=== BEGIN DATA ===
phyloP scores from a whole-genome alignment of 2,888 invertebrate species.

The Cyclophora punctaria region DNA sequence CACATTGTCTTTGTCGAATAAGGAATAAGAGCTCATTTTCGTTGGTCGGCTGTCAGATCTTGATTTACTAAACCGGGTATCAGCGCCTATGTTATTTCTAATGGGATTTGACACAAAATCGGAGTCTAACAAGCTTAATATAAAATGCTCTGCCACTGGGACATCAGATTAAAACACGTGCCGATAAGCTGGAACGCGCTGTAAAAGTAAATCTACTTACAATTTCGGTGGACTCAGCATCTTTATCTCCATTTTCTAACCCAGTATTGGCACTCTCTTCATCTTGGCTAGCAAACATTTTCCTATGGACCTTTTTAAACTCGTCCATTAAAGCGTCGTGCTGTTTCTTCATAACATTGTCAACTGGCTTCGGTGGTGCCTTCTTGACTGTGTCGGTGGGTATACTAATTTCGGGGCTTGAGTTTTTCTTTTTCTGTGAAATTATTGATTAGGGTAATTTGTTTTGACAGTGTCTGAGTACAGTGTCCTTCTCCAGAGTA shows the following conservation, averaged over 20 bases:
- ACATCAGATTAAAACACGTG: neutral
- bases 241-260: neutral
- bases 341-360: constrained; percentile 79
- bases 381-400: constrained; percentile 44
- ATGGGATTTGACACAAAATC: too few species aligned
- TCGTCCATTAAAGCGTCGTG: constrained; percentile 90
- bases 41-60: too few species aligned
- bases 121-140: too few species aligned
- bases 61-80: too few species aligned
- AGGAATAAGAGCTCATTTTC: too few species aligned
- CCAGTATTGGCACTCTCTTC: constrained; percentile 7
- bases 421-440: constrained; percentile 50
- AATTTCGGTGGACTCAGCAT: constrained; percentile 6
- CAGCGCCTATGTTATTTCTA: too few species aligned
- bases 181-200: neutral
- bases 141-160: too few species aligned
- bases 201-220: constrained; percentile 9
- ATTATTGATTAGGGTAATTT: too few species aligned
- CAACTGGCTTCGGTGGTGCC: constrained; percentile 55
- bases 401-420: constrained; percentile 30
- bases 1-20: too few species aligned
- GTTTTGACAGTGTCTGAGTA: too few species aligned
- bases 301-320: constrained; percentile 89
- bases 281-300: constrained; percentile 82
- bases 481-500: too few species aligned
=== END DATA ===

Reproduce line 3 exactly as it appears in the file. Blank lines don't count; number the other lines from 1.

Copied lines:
- ACATCAGATTAAAACACGTG: neutral